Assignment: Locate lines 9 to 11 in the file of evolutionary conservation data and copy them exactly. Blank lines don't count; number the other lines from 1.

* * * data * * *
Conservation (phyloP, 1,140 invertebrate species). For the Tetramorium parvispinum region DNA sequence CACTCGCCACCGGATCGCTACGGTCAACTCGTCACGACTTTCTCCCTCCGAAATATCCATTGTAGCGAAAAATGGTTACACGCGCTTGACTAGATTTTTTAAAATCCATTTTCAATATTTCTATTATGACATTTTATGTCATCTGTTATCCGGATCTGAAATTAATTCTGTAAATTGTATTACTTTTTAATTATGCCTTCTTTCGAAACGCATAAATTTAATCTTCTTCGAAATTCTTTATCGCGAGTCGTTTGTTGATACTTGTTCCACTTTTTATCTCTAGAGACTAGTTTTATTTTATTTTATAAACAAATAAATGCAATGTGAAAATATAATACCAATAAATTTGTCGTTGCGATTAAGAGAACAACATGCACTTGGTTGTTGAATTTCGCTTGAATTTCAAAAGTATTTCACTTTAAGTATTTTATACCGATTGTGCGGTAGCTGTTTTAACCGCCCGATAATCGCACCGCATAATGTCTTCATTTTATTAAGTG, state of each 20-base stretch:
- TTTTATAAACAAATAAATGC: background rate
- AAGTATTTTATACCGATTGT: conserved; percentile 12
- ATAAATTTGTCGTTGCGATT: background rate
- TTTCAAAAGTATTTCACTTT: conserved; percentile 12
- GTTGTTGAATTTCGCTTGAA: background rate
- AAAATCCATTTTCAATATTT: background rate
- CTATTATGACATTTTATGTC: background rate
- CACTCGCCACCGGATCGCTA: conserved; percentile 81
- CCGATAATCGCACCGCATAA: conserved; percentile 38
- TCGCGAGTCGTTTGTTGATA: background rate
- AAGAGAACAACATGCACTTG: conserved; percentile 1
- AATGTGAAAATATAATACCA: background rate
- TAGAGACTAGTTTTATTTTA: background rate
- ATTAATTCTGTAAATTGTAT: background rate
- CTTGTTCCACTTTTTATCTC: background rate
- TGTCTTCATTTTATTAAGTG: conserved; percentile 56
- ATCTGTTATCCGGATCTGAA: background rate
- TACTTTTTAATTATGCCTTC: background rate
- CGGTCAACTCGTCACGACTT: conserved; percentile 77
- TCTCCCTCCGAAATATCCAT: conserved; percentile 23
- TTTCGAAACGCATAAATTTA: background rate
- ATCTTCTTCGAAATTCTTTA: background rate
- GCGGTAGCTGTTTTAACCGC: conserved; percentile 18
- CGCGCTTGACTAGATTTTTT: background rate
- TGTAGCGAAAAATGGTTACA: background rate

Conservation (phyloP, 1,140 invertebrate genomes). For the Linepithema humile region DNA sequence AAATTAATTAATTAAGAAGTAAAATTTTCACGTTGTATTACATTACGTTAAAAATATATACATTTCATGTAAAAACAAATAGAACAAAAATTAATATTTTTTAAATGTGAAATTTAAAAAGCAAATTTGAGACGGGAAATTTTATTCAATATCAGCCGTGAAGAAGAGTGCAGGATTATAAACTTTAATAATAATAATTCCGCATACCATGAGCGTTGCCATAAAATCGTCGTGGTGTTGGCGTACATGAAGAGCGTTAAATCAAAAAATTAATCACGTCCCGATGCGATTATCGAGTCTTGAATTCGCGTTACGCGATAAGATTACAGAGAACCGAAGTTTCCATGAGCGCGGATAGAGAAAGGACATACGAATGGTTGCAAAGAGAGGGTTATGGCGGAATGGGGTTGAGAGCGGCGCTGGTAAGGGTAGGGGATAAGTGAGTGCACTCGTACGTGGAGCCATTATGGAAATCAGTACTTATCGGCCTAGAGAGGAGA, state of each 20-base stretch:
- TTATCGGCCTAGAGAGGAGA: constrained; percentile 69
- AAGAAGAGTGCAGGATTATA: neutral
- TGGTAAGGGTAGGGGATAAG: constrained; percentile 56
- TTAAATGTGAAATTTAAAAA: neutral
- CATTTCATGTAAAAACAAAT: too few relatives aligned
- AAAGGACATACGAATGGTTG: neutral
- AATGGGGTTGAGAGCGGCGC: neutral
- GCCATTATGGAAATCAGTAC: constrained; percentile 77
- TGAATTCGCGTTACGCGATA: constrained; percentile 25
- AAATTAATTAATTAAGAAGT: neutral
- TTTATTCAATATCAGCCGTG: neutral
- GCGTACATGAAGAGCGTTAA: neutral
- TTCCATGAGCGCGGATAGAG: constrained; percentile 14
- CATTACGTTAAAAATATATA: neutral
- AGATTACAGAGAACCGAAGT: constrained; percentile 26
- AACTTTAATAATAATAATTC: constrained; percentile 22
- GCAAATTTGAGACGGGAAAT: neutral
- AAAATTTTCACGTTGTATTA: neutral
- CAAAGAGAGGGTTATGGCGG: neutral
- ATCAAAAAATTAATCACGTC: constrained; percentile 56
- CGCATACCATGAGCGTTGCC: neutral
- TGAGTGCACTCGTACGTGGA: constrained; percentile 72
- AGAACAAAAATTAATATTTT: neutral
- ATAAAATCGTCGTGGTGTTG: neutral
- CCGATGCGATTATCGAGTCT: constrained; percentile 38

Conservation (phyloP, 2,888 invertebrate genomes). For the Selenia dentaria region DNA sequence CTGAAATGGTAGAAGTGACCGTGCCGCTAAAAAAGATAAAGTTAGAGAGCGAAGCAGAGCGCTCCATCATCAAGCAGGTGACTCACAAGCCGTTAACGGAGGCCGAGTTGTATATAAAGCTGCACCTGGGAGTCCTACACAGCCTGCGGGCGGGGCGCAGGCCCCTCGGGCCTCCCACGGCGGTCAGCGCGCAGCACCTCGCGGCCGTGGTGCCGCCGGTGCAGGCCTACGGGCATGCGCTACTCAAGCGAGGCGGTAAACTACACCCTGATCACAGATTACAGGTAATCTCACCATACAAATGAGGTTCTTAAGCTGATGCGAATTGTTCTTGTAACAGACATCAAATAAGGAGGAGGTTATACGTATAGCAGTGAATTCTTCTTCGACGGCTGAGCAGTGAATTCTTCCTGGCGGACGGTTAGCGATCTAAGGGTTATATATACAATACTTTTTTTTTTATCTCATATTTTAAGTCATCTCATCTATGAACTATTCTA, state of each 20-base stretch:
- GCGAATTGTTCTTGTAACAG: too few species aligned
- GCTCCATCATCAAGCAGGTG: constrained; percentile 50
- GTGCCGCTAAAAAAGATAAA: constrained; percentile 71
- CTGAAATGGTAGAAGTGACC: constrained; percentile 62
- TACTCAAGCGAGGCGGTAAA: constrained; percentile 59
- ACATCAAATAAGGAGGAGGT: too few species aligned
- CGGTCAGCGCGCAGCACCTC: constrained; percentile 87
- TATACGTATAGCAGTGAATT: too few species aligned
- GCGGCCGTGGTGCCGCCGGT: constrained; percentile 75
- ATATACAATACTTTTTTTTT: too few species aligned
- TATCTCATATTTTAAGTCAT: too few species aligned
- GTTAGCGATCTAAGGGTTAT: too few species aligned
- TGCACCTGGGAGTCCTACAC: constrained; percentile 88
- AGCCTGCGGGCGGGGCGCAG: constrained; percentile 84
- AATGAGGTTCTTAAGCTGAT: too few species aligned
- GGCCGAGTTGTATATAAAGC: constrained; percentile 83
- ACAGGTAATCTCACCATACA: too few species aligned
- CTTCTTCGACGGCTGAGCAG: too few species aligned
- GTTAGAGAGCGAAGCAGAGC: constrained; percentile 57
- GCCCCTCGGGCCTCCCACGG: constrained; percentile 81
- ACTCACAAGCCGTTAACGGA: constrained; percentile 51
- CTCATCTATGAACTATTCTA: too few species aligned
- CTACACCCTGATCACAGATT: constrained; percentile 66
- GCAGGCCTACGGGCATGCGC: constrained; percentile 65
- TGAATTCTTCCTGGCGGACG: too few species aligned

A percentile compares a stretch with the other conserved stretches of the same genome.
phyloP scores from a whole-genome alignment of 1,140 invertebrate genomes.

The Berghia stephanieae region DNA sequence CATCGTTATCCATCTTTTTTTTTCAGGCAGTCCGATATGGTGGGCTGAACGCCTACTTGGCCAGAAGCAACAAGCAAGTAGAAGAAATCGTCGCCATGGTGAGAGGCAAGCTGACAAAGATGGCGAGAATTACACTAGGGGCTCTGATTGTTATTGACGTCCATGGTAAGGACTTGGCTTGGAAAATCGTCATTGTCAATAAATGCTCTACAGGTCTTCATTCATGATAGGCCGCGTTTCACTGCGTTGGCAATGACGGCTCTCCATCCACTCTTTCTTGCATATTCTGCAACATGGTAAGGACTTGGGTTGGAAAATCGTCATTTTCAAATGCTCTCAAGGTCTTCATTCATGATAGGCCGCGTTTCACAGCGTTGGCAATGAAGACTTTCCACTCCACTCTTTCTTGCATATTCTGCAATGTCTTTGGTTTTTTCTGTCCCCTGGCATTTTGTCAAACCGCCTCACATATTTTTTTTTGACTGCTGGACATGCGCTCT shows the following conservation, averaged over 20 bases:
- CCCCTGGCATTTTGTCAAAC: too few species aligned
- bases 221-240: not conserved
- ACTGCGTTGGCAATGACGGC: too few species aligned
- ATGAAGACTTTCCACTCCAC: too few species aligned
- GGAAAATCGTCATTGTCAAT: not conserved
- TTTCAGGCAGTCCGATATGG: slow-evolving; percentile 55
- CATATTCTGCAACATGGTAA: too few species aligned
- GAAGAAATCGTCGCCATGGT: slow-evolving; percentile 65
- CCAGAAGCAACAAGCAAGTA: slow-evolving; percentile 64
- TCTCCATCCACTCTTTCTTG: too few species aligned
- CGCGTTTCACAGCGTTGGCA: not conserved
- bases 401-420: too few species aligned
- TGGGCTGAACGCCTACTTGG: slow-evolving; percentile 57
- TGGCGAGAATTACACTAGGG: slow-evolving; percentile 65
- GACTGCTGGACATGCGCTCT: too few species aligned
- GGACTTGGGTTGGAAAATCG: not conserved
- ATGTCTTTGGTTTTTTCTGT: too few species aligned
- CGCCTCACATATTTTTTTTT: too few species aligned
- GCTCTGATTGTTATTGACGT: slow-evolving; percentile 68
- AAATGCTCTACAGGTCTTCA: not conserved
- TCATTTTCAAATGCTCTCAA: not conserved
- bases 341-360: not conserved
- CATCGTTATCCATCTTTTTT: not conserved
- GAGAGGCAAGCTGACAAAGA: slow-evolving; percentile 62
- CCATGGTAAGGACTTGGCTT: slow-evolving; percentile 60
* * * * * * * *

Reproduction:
- CACTCGCCACCGGATCGCTA: conserved; percentile 81
- CCGATAATCGCACCGCATAA: conserved; percentile 38
- TCGCGAGTCGTTTGTTGATA: background rate